Criminal Justice Reform: Which Ways the Winds Are Blowing
Democratic candidates are endorsing—or paying lip service to—reform. What will happen in the GOP?
As Black Lives Matter unveils the group's specific demands for police reform, it's worth noting that all the Democratic presidential candidates have at the very least started to pay lip service to BLM's quiver of issues. Jim Webb, of course, was talking about this stuff before it was trendy. But now the candidates with the worst records on mass incarceration—Hillary Clinton and Martin O'Malley—have each made a big show of embracing reform. (When former Reasoner Radley Balko took a look at what the major candidates' websites say about criminal justice, O'Malley turned out to have the most detailed discussion.) Bernie Sanders is saying more too: After BLM protestors disrupted some of his campaign events, he added a bunch of planks about policing to his site.
You can question these people's sincerity. You can fault some of their proposals. You can observe that they sometimes simultaneously take positions, like O'Malley's push for stronger gun controls, that could make mass incarceration worse. I'm not endorsing anyone here; I'm just highlighting the rhetoric. Politicians are weather vanes, and this is where the wind near these candidates has been blowing.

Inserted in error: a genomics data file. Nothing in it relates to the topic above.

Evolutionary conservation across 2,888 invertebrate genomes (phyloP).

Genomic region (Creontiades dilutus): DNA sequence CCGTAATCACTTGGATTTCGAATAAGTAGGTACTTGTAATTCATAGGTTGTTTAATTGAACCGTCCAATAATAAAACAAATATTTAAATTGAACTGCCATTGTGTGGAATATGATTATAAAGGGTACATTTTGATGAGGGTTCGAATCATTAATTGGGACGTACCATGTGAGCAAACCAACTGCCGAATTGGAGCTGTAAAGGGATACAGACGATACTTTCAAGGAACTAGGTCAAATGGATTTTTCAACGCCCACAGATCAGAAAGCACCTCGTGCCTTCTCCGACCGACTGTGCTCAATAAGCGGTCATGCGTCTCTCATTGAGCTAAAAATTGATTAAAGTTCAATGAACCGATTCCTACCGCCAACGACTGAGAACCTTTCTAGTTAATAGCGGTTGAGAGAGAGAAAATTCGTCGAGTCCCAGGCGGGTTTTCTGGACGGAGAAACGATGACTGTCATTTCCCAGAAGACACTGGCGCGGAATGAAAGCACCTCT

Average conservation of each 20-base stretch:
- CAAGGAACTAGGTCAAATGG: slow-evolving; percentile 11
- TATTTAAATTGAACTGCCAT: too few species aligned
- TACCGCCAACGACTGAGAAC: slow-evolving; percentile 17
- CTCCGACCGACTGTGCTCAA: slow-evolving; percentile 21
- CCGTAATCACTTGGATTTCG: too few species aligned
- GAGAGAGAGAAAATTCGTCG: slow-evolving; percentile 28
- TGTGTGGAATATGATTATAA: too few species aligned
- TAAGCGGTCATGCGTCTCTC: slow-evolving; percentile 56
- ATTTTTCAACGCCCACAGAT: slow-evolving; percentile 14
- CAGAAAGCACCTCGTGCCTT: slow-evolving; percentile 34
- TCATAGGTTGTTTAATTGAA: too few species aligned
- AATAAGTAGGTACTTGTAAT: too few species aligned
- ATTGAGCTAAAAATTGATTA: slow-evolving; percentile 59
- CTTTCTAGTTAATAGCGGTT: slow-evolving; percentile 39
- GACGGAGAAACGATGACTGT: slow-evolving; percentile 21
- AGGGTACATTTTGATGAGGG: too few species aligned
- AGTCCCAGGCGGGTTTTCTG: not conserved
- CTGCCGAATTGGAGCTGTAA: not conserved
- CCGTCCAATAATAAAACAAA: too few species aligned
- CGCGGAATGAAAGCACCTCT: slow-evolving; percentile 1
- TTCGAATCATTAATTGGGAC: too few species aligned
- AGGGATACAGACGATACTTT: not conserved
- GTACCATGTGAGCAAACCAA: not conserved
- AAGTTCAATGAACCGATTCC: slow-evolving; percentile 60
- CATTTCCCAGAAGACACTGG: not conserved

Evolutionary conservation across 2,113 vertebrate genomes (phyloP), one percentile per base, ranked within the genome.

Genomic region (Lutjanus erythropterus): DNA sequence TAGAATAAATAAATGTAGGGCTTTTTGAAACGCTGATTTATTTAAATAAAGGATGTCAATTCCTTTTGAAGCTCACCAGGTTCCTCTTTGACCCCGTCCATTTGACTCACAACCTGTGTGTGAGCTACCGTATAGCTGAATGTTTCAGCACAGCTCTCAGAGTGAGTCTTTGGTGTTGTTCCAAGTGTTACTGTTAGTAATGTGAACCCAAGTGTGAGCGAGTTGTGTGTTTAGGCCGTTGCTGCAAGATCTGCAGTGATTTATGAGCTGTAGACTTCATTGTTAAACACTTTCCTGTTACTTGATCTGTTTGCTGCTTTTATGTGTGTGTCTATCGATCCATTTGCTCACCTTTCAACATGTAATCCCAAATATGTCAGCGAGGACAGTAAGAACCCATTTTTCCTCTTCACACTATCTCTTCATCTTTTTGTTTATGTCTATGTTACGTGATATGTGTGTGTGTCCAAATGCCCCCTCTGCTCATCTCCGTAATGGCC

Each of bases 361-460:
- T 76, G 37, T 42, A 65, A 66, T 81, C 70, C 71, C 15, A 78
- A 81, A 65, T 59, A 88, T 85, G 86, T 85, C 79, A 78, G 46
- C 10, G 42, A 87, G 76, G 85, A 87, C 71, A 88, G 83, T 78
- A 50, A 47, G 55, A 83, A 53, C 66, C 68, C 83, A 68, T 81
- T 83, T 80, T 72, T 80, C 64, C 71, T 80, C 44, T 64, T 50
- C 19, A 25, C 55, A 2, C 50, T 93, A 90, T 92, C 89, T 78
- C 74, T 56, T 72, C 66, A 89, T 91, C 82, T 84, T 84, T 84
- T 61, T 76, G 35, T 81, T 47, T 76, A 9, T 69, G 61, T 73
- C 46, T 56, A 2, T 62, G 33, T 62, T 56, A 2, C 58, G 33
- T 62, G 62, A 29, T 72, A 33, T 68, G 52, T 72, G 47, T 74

Not so on the GOP side. Rand Paul stresses this set of issues, and there are other Republicans running—Rick Perry, Ted Cruz—who at least address it. Others ignore it or worse. Mike Huckabee, who had a relatively humane record in this area when he was governor of Arkansas, had the most authoritarian criminal-justice postures in Balko's roundup. And while Huckabee has his own reasons to try to look tough on crime, he's also running at a time when a post-Ferguson backlash has been bubbling in much of the right. So he isn't the only candidate who's trying to talk tough. His party's current frontunner, who leaped into the lead after announcing an alleged epidemic of Mexican assaults, has said that if Black Lives Matter activists try to disrupt one of his events, "I don't know if I'll do the fighting myself or if other people will…but believe me, that's not gonna happen to Trump."
Now BLM activists are starting to show up at Republican rallies. Good for them: Both parties deserve to be protested. But as that becomes more common, forcing the GOP's would-be presidents either to talk about cops and prisons or to be more conspicuously silent, what happens next? Will the alliance of libertarians, evangelicals, and bean-counters who've been making inroads for reform on the right be able to influence the candidates' responses? Or will criminal justice reform get branded as a Democratic issue: a collection of concerns that conservatives shrink away from because they associate it with the left? If it's the latter, it'll only be easier for the candidates on the Democratic side to get away with offering little more than lip service.